In our previous blog post, we focused primarily on what are considered the best interests of the child in child custody cases. The “best interests of the child standard” by which courts in Illinois make child custody determinations has been in the news in Illinois for the last few years due to fathers’ rights advocacy groups and other organizations that have been supporting new Illinois “shared parenting” bills.
Proposed Changes to Illinois Law
In 2017, HB4113 was filed with the Illinois General Assembly. This bill sought to change Illinois family laws to state that 50/50 shared parenting is presumed to be in the best interests of the child from the start of a child custody case. After much controversy and protest, that bill was not passed. However, in February 2109, State Representative La Shawn Ford (D-Chicago) sponsored a new equal parenting time bill: HB185. While many advocacy groups believe this new iteration will be a fair change to the law, other legal professionals are less optimistic. In fact, the Illinois State Bar Association is in opposition to the bill.
More than four decades ago, Professor Leigh H. Taylor published an article in the DePaul Law Review (Volume 24, Issue 2, Winter 1975, Article 14), concluding that “Uncertainty can be removed and the best interest of children can be made more ascertainable only when the courts attempt to identify the interests involved and provide comprehensively reasoned opinions. Then it can be said that they are furthering the best interest of children.” In a sense, HB185 is a continuation of this thought. According to some lawmakers and advocates, this equal parenting bill would presume that both partners should have equal parenting time from the start, and only after the judge provides a comprehensive explanation with substantial, deliberative reasoning will the parents be able to deviate from that 50/50 allocation of parenting time.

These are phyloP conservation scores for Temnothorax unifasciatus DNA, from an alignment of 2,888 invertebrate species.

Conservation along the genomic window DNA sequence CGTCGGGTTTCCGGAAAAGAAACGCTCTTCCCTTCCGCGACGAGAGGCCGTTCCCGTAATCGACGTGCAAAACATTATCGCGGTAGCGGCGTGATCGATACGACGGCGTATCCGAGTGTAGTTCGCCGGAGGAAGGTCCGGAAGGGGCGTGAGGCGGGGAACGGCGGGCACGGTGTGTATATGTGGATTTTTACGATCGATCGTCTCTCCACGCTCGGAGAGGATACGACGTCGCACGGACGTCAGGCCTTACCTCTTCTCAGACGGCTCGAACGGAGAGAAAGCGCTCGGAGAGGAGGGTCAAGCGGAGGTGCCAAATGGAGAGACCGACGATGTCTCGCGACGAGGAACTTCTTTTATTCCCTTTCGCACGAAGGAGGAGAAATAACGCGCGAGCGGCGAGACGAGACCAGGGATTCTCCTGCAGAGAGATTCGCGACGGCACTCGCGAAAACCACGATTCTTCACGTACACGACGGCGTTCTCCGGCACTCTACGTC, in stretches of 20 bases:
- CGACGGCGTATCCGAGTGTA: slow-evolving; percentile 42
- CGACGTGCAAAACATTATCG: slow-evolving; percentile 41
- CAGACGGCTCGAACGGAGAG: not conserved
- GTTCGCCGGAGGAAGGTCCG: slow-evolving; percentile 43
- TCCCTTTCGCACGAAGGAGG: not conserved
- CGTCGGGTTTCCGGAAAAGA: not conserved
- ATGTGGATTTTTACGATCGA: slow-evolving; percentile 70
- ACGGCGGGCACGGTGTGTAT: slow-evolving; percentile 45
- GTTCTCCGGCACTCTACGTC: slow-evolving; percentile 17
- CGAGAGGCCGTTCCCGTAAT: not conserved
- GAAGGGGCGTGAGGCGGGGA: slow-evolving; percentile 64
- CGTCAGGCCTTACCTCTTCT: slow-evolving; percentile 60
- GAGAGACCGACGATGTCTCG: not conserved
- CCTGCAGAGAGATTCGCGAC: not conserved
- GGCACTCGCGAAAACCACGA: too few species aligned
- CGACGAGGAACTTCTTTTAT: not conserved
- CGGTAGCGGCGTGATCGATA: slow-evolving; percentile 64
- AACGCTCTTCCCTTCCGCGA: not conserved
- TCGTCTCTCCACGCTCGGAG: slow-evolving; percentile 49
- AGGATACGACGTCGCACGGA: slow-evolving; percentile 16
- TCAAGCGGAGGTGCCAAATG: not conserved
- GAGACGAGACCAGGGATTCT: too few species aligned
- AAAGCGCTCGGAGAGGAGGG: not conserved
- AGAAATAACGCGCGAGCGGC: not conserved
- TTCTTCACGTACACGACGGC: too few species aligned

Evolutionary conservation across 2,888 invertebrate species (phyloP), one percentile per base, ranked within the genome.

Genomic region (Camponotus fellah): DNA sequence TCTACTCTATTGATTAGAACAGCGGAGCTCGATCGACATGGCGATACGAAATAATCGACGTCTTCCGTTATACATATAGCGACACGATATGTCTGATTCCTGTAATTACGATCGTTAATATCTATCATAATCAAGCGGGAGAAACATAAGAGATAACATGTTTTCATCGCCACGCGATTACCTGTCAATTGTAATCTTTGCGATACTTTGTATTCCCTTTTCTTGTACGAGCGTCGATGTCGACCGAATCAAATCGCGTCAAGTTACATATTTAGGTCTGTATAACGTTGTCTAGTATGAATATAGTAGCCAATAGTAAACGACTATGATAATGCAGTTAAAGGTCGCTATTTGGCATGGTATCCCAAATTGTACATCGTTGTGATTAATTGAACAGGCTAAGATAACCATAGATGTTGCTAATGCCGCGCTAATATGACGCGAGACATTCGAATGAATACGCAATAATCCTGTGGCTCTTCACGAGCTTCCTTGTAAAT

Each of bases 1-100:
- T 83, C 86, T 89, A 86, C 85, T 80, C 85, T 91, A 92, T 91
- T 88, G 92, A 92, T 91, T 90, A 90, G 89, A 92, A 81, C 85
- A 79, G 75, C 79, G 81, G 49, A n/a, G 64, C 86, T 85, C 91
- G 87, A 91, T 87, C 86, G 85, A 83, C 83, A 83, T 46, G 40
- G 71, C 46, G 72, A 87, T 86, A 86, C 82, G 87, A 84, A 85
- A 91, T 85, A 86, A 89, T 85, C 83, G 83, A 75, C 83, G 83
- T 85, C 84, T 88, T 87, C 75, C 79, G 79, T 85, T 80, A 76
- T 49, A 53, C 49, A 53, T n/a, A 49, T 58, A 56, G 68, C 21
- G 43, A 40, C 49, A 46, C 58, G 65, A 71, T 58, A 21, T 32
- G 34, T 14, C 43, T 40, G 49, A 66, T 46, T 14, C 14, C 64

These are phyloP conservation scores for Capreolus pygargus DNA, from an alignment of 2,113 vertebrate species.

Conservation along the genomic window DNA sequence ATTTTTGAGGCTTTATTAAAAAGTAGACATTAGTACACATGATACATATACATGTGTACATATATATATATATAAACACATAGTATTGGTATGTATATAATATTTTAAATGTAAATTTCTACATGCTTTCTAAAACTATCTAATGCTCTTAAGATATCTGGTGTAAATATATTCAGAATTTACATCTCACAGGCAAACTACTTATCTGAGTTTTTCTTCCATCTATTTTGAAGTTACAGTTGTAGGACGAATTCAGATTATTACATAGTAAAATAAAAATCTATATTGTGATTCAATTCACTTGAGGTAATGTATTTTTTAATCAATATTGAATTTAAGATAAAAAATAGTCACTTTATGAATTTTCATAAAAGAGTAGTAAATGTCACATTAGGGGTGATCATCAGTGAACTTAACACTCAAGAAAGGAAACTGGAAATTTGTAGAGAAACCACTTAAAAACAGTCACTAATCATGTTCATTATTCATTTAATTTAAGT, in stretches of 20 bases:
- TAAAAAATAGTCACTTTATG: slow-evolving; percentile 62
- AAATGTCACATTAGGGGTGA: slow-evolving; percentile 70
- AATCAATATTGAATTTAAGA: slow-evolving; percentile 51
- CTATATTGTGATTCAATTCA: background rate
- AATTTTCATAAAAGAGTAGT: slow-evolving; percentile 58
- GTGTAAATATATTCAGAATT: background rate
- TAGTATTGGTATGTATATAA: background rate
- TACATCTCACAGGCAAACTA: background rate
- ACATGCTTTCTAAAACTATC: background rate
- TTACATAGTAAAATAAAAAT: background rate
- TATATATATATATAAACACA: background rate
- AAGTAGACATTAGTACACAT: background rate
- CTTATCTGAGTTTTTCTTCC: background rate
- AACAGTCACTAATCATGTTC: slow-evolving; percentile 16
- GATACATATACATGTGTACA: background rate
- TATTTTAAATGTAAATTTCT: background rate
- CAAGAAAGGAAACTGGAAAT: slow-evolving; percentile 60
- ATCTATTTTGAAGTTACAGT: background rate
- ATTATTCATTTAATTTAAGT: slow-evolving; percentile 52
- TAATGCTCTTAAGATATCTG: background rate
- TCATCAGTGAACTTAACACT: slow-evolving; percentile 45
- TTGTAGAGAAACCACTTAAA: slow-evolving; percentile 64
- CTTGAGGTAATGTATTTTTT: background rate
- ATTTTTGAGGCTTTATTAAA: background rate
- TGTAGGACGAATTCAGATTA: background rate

Those who oppose the bill fear that starting with 50/50 parenting time as the initial presumption will embolden those parents who have committed domestic violence, putting children in danger. In addition, they worry this will set a new standard that will be harder on children psychologically. Children may be forced into uncomfortable departures from their usual routines in terms of living situations and day-to-day life if they will be spending equal time with both parents.
Another concern of the opposition is that both parents are not always willing and proactive in pursuing equal parenting time. For many, being forced into this from the start will create greater conflict, taking away from the main purpose of any child custody case: protecting the best interests of the child. In many custody cases, parents are not very cooperative with each other, making equal parenting time difficult to attain and less common. Opponents argue that codifying this already challenging aspect of child custody cases into law will complicate matters too much and exacerbate issues between the parents.
Contact a DuPage County Family Law Attorney
To ensure that you are up to date with the laws that affect your child custody case, you need to work with a law firm that knows Illinois law and stays abreast of the latest changes. Our knowledgeable Wheaton child custody lawyers can help you understand your rights and legal options throughout your divorce or child custody case. Give Andrew Cores Family Law Group a call now at 630-871-1002 to schedule a free consultation.